« Un’artista nel Senato del Regno: Renata Lancelot Croce » [An artist in the Senate of the Kingdom: Renata Lancelot Croce], MemoriaWeb – Trimestrale dell’Archivio storico del Senato della Repubblica, n° 29 (nv série), March 2020→
Schaal Katia, « La médaille de sculpteur, essor d’un genre à l’époque de la ‘médaillomanie’ (1880-1920) », PhD thesis under the direction of Claire Barbillon and Inès Villela-Petit, Poitiers-Paris, University of Poitiers/École du Louvre [in progress]→
Ferlier Ophélie, « Marcelle Renée Lancelot-Croce », in Chevillot Catherine, Papet Edouard (ed.), Au creux de la main. La médaille en France aux XIXe & XXe siècles, Paris, Skira-Flammarion, Musée d’Orsay, 2012, p. 93.
French sculptor and medallist, Italian by marriage.
Marcelle Renée Lancelot was born to a family of artists. She was the daughter of lithographer Dieudonné Lancelot (1822-1894) and older sister of sculptors Camille Lancelot (1864-1892) and Gabriel Lancelot (dates unknown). In addition to her father’s tuition, she studied in the studios of Hubert Ponscarme (1827-1903) and Eugène Delaplanche (1831-1891). Endowed with precocious talent and the dual ability to model bas-reliefs and carve steel medals, she exhibited as from 1878 at the Salon des Artistes Français, in both the sculpture and medal engraving sections. In 1888 her portraits earned her an honourable mention. The following year she received another honourable mention at the World’s Fair and a third-class medal and travel grant for her presentation of Le Champagne (1889) at the Salon – a first for a woman. She spent the year 1890 travelling around Italy and stayed in Rome. It was on this occasion that she met sculptor Leonardo Croce (1852-1934), whom she married in 1892.
She settled in Italy and became a member of the Accademia di San Luca (corresponding member in 1897, deputy in 1905, and emerita in 1946) and the International Circle in Rome, and began producing medals for the Italian authorities (Pope Leo XIII, 1900; Umberto I, 1901; Émile Loubet on a Visit to Rome, 1904). However, she never ceased to send pieces to the Salon des Artistes Français in Paris. Her work was always welcomed there with interest, and she won a second-class medal in 1894 with La Femme et ses destinées (Woman and her destinies, 1894), as well as the grand prize at the Fine Arts Exhibition in Rome that same year. She reached the peak of her career at the 1900 World’s Fair, where the jury awarded her a gold medal and the French government made her Knight of the Legion of Honour. In 1906 the jury of the Milan World’s Fair awarded her another first prize.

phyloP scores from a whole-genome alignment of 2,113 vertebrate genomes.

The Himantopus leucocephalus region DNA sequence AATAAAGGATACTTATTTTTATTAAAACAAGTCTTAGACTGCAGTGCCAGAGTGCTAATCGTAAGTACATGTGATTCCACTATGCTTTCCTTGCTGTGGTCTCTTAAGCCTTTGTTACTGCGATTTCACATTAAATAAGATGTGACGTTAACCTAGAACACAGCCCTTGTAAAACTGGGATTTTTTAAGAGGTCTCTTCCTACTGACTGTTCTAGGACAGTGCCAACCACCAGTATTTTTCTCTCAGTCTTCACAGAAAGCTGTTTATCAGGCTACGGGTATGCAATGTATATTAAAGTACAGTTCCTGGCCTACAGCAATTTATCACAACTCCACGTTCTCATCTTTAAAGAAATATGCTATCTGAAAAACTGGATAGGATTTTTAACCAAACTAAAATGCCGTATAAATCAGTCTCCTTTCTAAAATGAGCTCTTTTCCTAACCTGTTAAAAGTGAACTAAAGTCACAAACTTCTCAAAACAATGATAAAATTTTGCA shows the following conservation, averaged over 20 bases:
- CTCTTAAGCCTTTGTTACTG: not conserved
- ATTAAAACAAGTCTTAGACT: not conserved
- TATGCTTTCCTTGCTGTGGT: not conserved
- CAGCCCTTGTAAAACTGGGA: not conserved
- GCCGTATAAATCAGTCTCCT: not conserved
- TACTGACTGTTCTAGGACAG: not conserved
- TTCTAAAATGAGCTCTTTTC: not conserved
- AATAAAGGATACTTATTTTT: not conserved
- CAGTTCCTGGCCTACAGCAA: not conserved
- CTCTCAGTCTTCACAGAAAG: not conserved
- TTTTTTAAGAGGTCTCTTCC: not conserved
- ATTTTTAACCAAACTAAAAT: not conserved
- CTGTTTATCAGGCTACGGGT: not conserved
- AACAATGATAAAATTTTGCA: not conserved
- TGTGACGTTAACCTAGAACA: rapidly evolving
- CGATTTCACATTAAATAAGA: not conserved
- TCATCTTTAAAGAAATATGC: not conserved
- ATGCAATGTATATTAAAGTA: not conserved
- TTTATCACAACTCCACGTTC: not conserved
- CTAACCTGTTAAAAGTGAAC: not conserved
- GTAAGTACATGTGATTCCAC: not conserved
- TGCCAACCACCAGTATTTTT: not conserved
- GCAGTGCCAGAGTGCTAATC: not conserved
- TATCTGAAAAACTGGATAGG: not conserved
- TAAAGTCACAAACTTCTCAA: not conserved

Critics praised the fluidity of her style, her ability to model reliefs without artificially accentuating them, and the ease with which she faithfully depicted her contemporaries and the inventiveness of her symbolic motifs. These qualities tied her to the neo-Baroque aesthetic that was fashionable in sculpture at the time and which contributed to the renaissance of French medal crafting in the years 1890 to 1910. However her Italian marriage led Parisian critics, particularly Charles Saunier, to contest her status as a French sculptor-medallist and to categorise her in the Italian school. In Rome her application for the title of chief engraver of the Italian Mint was rejected at the first evaluation stage in 1913 on the grounds that she was a woman, despite her undeniable talent.
Because medals were a form of reproducible art, copies of her works can often be found in various French museums, including Rouen, Lille and Narbonne. The Musée d’Orsay holds a set of twenty-four medals, plaques and plates, half of which were acquired in 1914. In addition to the collections of the Monnaie de Paris and legal deposits kept at the Bibliothèque Nationale de France, the largest collection of her works is kept at the Musée des Beaux-arts in Troyes. The artist’s family ties enabled her to spend time in the Aube region periodically and to find refuge there during World War I. The painter and curator of the Musée de Troyes, Dieudonné Royer (1835-1920), who was also her godfather, was instrumental in some of these acquisitions, while the rest came from a donation the artist made to the Société Académique de l’Aube in 1938. The set of works comprises fourteen drawings, three portraits on canvas, three sculptures and forty-four medals, which have yet to be studied, as they are unfortunately kept in storage.
Publication made in partnership with musée d’Orsay.
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